In Our Time: the outtakes
So, if everyone is allowed fifteen minutes of fame, I must now be overdrawn from the fame-bank to the tune of 25 minutes. I have just walked away from Broadcasting House where Richard Gameson, Julia Boffey and myself were discussing with Melvyn Bragg ‘Caxton and the printing press‘. Of course, there are, in fact, no outtakes from BBC Radio Four’s In Our Time, as it is broadcast live — a fact that yesterday I was facing with equanimity until a friend pointed out that it has an average audience of 1.5 million (thank you, Jonathan). But it would be unnatural not to rewind in one’s mind what was said and, more importantly, what we did not have time to say. As I think any listener would have discerned, the participants all enjoyed the conversation and could not stop discussion afterwards, so in some way this is a little insight into what happens in the interview room over tea and croissants after the programme is done.
There is so much I would have wanted to say: I talked about Caxton working with a printing press in Ghent or Bruges and made the point that Bruges is a more significant commerical city than London in these years, but I did not have chance to expand that further. It would have been useful to explain more fully how ships from the Mediterranean travelling north might stop off at Southampton or London but there final destination was usually Bruges; that this traffic made the Channel and the North Sea a thoroughfare rather than a barrier; and that books crossing from the Low Countries to serve an English market were no new thing with print, since there were manuscript Books of Hours made in Bruges speculatively for potential owners in the British Isles.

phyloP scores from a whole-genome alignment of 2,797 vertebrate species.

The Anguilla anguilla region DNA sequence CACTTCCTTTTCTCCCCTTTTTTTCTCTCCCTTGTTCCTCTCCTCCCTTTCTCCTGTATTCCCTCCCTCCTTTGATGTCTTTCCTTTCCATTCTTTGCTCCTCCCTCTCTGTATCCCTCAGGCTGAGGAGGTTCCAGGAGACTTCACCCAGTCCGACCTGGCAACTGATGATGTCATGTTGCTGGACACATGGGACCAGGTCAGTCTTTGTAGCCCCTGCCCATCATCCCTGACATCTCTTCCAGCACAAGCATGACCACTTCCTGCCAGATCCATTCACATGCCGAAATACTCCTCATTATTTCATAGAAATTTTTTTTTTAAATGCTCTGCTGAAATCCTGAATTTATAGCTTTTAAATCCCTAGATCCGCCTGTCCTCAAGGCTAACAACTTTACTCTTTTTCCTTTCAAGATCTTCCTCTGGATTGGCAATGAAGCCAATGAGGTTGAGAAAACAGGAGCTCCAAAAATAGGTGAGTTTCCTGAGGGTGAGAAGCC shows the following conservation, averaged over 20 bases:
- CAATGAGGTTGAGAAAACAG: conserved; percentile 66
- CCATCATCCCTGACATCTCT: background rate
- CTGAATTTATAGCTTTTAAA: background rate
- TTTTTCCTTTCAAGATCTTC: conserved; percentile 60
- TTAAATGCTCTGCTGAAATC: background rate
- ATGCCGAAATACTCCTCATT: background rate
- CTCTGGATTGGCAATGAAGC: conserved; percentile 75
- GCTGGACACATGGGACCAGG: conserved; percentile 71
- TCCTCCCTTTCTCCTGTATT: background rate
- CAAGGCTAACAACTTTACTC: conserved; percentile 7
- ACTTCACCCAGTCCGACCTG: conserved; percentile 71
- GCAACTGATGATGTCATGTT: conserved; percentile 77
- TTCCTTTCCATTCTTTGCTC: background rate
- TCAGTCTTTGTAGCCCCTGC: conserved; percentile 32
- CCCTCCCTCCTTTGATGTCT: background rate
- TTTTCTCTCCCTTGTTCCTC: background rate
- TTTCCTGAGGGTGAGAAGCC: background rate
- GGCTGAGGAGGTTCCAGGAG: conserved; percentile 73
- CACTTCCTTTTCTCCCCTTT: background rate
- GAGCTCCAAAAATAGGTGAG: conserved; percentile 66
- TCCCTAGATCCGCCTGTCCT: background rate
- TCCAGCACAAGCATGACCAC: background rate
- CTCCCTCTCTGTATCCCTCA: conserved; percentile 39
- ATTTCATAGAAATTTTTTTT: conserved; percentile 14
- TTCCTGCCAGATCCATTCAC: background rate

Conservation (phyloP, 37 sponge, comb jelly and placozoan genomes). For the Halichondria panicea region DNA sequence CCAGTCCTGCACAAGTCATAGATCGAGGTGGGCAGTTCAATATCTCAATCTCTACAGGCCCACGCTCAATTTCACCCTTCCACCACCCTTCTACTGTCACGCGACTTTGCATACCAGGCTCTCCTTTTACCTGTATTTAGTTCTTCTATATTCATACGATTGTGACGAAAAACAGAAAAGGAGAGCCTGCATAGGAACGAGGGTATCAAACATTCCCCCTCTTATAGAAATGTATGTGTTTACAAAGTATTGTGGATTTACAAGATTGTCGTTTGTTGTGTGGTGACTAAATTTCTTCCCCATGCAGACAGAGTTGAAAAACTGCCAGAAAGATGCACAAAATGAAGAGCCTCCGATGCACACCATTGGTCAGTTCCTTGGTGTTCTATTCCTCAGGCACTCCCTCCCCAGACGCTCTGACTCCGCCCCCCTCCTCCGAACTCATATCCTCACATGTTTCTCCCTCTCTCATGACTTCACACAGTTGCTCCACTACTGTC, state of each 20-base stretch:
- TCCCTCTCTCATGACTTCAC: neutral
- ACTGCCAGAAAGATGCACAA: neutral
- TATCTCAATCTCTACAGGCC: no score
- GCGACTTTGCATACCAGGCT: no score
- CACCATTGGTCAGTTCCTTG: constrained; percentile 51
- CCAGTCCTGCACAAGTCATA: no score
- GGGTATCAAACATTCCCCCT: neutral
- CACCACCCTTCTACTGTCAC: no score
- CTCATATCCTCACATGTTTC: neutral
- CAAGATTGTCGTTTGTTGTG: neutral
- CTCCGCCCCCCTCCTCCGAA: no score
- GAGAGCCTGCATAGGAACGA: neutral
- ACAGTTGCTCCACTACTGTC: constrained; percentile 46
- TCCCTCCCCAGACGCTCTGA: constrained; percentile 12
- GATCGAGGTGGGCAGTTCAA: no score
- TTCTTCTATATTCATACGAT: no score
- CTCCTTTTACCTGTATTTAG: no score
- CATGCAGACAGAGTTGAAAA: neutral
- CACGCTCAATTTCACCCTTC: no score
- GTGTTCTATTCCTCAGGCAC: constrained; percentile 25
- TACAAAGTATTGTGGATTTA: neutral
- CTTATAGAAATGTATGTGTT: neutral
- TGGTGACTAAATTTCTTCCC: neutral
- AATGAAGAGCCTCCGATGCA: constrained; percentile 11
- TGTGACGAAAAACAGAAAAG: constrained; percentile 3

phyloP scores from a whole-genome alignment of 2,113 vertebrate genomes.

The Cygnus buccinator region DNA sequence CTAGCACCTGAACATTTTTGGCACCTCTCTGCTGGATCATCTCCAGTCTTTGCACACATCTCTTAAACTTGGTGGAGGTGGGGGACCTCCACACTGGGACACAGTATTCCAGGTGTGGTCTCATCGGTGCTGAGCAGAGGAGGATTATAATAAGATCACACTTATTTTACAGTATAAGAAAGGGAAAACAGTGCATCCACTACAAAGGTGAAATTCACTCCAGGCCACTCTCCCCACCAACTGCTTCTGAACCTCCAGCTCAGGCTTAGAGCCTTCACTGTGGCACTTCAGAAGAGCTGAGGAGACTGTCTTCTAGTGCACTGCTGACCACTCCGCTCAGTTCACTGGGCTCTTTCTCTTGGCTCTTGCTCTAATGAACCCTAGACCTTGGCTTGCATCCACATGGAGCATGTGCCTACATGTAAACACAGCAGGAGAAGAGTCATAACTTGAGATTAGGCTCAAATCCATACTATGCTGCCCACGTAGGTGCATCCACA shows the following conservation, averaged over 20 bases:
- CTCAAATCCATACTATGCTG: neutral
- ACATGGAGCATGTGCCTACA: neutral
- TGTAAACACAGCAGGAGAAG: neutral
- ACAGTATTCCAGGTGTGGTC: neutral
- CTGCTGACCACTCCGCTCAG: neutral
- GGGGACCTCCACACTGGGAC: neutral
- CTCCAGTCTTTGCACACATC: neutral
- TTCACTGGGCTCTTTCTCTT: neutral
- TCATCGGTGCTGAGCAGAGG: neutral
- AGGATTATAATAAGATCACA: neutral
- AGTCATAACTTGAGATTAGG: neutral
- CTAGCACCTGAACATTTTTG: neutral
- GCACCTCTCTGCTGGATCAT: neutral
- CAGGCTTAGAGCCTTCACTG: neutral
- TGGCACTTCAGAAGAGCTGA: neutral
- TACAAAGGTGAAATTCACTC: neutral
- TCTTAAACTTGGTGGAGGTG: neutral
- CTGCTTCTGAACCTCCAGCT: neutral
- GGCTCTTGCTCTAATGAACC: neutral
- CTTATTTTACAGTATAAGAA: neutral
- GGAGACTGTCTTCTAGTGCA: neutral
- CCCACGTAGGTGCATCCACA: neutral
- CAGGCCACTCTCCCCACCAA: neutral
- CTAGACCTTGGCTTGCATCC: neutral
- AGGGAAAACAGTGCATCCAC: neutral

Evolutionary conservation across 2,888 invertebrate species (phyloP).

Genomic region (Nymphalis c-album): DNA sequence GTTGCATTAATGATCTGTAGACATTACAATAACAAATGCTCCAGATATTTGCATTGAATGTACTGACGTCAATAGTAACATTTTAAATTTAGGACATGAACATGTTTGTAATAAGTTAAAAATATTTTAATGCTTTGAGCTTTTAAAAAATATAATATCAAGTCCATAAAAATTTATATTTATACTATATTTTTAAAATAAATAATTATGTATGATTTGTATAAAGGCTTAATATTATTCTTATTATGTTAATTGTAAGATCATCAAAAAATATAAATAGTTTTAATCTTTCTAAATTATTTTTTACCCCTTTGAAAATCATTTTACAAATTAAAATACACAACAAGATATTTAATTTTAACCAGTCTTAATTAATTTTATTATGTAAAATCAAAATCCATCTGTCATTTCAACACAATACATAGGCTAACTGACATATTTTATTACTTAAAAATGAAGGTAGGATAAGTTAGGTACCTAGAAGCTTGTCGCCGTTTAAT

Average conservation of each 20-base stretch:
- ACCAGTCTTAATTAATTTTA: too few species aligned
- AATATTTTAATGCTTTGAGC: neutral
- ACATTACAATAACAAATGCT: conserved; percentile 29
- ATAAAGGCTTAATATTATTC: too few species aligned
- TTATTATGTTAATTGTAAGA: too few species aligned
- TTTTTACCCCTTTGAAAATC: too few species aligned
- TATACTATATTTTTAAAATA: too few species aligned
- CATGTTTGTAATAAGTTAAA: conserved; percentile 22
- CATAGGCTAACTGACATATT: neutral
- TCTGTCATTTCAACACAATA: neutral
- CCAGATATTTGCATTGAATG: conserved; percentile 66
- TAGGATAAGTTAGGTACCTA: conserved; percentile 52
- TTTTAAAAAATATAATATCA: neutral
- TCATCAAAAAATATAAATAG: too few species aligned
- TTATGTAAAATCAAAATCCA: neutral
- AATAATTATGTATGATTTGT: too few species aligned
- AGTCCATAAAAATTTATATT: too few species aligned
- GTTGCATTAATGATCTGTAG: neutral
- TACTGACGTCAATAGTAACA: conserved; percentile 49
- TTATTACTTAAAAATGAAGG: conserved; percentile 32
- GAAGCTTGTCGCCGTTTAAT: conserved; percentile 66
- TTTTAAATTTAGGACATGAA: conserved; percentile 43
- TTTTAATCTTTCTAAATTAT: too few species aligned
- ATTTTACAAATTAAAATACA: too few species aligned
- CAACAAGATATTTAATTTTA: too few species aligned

We also talked about Caxton’s rivals printing in England — Theoderic Rood in Oxford, John Lettou and later Richard Pynson in London — as well as Wynkyn de Worde, Caxton’s protege and successor in Westminster. But perhaps we did not draw out clearly enough that Caxton is unusual for being English: in most countries, the first printer was a German, and in England the print market was dominated by immigrants, into the sixteenth century. This was not an entirely new phenomenon, as I explained in my chapter in The Production of Books in England edited by Alexandra Gillespie and Daniel Wakelin, but the intensity of English debt to continental expertise was increased by the intervention of print.
That continental expertise was also increased by print’s preference for paper over parchment — here was a technology that helped make print possible, and that was known across Europe, with paper being used in England. But, apart from ten years at the end of the fifteenth century, there was no paper-mill in England: in other words, the vast majority of paper used in books was imported. That includes every page printed by Caxton. Without continental materials, there would have been no printing in England in the 1470s or 1480s. Nor was this a passing phenomenon: after the closure of that first mill, there was not another until well into Elizabeth’s reign and even then the import trade remained the main supply.
And I am sure I used the ‘b’ word live air: England was a backwater. Of course, in other of my studies, I am emphasising the contrary — the engagement of England in humanist activities suggests cultural proximity within a shared civilisation, not unbridgeable distance. But, in terms of print, and partly through Caxton’s idiosyncratic choice of texts, England was certainly at the periphery, with many of its leading scholars, like Thomas More or Richard Pace (let alone visitors like Polydore Vergil), preferring to have their major works printed on the European mainland.
What a good interview I could have given! But, then, if I had said all this, the programme would have had to have been so much longer, and consequently I would be in debt to the fame-bank to such a degree I would be as likely to go bankrupt as many early printers were — excepting Caxton.